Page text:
Will Africa’s E-Commerce Giants Ever Turn A Profit?
This week brought the news that Nigerian e-commerce company Konga will be rolling out an extensive warehouse infrastructure project, as it aims to help more merchants sell their products online.
Konga, which launched in July 2012 and along with Jumia is a major player in the Nigerian e-commerce space, said it had close to 60,000 merchants registered on its platform, but said that its new infrastructure would help it serve thousands more.
The company’s 60,000 sq ft warehouse in Lagos, which houses over 200,000 items, is set to double in size, while new fulfilment centres will be built in Abuja and Port Harcourt.
Developments like this are certainly crucial to the growth of e-commerce in a country like Nigeria, where logistics remains a serious challenge. The country is currently ranked 90th in the world Logistic Performance Index ranking, with its competitor Jumia also forced to try and overcome these problems by rolling out its own fleet.
Yet the need to spend big on logistics is hindering the ability of the likes of Konga and Jumia to turn a profit, which they are still some way from. Kinnevik recently adjusted its valuation of Konga, while Rocket Internet’s recent quarterly results showed Jumia’s revenue has actually fallen over the last year.
E-commerce in Africa is a very long-term play indeed. Aside from issues with logistics, there are also problems with online payments, which still suffer from a lack of trust, and the sheer fact Africans still prefer to shop off-line. Moreover, fewer than 30 per cent of Africans have internet access.
Paul Cook, managing partner of e-commerce investment firm Silvertree Capital, says companies like Jumia and Konga continue to be loss-making as e-commerce remains a small market with very high costs of doing business.
There are also specific challenges this year, with the economies in Nigeria, Kenya and South Africa all unstable. Cook says there have been some improvements when it comes to hindrances, but there is still a way to go.
“On the positive side, many of the early challenges to e-commerce, especially delivery and payment, are much improved compared to a few years ago, and it starts to be possible to run a “Western style” e-commerce company in much of Africa. This is a huge step on the road to viability as an industry, but markets are still small,” he said.
This is why Silvertree Capital prefers to invest in more niche e-commerce companies, where the total investment size is smaller as such companies do not need stock across as many categories as the likes of Jumia and Konga.
The Nigerian e-commerce powerhouses, however, have their eyes on a far greater prize, and are prepared to stomach losses for a number of years. That is not surprising, given the financial muscle they have behind them. Jumia investors such as AXA, Goldman Sachs, MTN and Orange know what they have got themselves into, and Jumia is now valued at over US$1 billion. Konga’s investors, notably, Naspers, are no mugs either.
That is because the potential prize is so large. With a growing population, and middle class, retail is set to boom in Africa. There is a serious shortage of shopping malls compared to the developed world, especially in rural areas.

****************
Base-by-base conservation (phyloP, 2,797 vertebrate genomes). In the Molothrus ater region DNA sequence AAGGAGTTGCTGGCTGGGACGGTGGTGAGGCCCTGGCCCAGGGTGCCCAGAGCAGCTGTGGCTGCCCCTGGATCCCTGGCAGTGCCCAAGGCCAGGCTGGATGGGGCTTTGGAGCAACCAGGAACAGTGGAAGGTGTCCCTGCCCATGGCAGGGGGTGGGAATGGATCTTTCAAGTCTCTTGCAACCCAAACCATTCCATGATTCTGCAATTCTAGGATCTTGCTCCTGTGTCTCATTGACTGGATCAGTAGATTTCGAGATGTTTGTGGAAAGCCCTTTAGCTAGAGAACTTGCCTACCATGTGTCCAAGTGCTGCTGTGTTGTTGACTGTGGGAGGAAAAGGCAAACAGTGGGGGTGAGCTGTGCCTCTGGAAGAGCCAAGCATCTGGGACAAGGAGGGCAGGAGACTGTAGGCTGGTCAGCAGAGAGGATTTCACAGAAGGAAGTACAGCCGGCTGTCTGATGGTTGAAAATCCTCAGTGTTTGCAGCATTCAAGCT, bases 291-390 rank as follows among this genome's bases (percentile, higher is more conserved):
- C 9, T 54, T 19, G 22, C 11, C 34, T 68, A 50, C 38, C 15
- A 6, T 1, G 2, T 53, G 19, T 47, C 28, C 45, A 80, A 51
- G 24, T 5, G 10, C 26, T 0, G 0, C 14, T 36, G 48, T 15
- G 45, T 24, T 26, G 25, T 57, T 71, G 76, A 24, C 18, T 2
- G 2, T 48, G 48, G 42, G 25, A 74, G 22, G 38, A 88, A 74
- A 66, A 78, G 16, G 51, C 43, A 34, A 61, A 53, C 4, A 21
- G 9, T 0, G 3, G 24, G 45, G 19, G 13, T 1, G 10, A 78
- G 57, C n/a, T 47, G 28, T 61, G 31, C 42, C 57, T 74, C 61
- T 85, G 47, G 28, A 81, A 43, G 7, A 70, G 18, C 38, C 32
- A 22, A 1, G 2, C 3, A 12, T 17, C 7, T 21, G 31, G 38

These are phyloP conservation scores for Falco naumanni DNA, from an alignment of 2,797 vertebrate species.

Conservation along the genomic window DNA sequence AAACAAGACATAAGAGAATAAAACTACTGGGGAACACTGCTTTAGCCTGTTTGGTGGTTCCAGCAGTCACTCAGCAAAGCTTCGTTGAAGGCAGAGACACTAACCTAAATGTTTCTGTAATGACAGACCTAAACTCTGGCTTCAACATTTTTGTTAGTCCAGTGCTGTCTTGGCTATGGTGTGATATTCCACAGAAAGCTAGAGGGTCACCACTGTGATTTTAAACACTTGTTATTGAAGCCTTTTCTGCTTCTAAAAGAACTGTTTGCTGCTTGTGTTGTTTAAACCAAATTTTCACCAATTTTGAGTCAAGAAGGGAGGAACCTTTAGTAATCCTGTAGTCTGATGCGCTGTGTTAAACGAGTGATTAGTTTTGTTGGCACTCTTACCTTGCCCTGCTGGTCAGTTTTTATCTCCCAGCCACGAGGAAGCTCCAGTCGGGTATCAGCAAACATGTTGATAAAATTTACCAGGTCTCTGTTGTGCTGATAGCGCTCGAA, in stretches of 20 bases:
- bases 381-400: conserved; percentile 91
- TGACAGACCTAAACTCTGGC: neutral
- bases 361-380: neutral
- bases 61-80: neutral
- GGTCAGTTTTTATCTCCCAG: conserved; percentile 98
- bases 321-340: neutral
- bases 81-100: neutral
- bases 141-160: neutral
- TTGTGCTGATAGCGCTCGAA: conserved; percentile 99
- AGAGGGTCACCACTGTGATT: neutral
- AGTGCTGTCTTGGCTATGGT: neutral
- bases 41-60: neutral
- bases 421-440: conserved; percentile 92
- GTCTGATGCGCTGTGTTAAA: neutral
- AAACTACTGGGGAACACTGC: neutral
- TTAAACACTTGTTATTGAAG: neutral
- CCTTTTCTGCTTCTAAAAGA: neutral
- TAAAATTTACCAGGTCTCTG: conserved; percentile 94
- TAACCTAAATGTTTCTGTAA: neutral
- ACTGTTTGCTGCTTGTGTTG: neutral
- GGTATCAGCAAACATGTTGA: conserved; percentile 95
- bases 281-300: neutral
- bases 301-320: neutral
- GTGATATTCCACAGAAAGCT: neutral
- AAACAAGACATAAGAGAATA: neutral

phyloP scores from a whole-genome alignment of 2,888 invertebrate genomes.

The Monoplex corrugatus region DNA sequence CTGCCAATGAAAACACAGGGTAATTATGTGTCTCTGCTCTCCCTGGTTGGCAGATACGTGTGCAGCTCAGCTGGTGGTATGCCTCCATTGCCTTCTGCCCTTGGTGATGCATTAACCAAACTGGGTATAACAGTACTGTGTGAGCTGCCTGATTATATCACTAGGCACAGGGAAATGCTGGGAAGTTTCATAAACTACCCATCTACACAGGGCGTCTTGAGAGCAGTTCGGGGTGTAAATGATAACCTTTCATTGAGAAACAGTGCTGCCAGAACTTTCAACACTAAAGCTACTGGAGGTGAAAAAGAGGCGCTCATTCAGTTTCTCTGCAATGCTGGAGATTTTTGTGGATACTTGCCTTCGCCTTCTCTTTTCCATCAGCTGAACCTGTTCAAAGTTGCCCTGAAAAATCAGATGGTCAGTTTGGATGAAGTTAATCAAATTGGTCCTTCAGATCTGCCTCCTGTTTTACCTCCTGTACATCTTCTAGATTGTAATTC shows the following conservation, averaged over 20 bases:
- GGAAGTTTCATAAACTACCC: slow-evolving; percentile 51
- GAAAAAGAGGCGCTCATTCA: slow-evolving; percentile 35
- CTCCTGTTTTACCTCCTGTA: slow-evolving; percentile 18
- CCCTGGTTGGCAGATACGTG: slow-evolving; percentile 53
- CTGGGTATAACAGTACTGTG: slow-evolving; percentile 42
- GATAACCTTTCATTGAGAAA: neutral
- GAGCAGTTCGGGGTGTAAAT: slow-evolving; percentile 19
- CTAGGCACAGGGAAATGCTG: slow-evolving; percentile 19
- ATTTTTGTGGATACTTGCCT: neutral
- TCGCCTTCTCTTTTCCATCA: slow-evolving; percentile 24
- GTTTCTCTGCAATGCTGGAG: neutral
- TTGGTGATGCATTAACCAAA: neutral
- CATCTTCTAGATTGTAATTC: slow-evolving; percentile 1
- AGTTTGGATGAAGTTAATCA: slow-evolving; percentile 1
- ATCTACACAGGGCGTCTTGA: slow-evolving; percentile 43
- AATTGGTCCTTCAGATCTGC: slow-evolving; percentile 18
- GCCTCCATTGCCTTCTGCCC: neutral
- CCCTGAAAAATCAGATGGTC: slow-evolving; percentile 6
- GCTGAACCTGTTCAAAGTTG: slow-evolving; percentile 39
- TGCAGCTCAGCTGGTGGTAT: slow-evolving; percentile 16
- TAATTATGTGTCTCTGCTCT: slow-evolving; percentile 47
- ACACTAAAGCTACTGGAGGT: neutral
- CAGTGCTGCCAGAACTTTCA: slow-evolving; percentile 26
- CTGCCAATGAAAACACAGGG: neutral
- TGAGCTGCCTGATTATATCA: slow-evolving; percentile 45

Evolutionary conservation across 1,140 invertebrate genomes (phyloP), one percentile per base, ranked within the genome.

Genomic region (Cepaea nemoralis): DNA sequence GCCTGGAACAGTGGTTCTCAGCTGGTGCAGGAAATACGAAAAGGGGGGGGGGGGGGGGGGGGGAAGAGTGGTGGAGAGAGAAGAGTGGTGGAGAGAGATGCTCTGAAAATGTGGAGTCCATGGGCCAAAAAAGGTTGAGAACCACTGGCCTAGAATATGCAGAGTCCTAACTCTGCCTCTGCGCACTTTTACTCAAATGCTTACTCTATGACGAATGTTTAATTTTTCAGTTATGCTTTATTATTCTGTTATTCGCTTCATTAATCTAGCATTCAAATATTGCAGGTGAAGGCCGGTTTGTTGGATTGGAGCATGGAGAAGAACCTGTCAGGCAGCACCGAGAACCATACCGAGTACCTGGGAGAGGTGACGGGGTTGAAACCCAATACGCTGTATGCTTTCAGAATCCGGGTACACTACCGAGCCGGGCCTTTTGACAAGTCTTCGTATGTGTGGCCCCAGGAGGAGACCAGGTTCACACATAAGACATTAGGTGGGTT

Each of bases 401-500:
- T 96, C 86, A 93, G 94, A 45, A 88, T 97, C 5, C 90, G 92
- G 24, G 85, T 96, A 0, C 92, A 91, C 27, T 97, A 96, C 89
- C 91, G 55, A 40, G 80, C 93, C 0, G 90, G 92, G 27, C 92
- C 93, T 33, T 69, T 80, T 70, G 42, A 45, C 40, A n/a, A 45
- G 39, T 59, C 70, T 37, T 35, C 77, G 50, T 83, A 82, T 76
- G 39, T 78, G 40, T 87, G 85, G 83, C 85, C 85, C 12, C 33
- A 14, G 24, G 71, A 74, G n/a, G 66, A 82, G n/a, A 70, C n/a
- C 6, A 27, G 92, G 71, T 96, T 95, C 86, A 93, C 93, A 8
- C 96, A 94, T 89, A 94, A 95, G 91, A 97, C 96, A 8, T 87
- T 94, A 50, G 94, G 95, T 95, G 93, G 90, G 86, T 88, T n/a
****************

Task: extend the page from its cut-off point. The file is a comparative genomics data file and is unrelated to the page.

The internet has the answer. Less than 30 per cent of Africans are currently connected to the internet, but the number is growing. E-commerce will grow with it, with McKinsey & Co saying it will account for 10 per cent of retail sales on the continent by the year 2025. It will be a US$50 billion market by 2018, according to Frost & Sullivan.
Jeremy Hodara, co-CEO and founder of Jumia, is not concerned about the current lack of profitability, and says profits will inevitably stem from the growth strategy the company is currently pursuing.
“Our long-term strategy is based on growth with clear objectives of grasping even more market shares in the 23 countries where we presently operate and to optimise our client’s experience on our nine services’ platforms,” he said.
Hodara said e-commerce in Africa was extremely attractive to investors for three major reasons.
“First, African countries are unique in the way traditional retail has been leapfrogged by e-commerce. Africa suffers from a lack of modern retail facilities that cannot satisfy the demands of the growing population,” he said. “The online offer has much more opportunity and leverage in Africa where the offline demand is so scattered and low.”
Secondly, the demographic context is more than favourable to the explosion of e-commerce, with Africa’s population expected to reach 2.5 billion by 2050.
“E-commerce will undoubtedly surf on this wave, backed by a young population that is technology-savvy and will master and prefer this way of shopping,” Hodara said.
“Last but not least, the technological evolution of Africa, fueled by this young, middle-class generation is a real indicator of the potential and promise of e-commerce for investors.”
Hodara, then, is confident of ultimate success. Even Cook believes e-commerce will establish itself on the continent given time. But what is certain is that companies like Jumia and Konga have a few years of stomaching losses to come before they can reap the rewards of their expensive pursuit of growth in Africa.
Tom Jackson is a tech and business journalist in Africa, and co-founder of startups news portal Disrupt Africa. He splits his time between various African cities covering the latest development in the continent’s exciting economic story.
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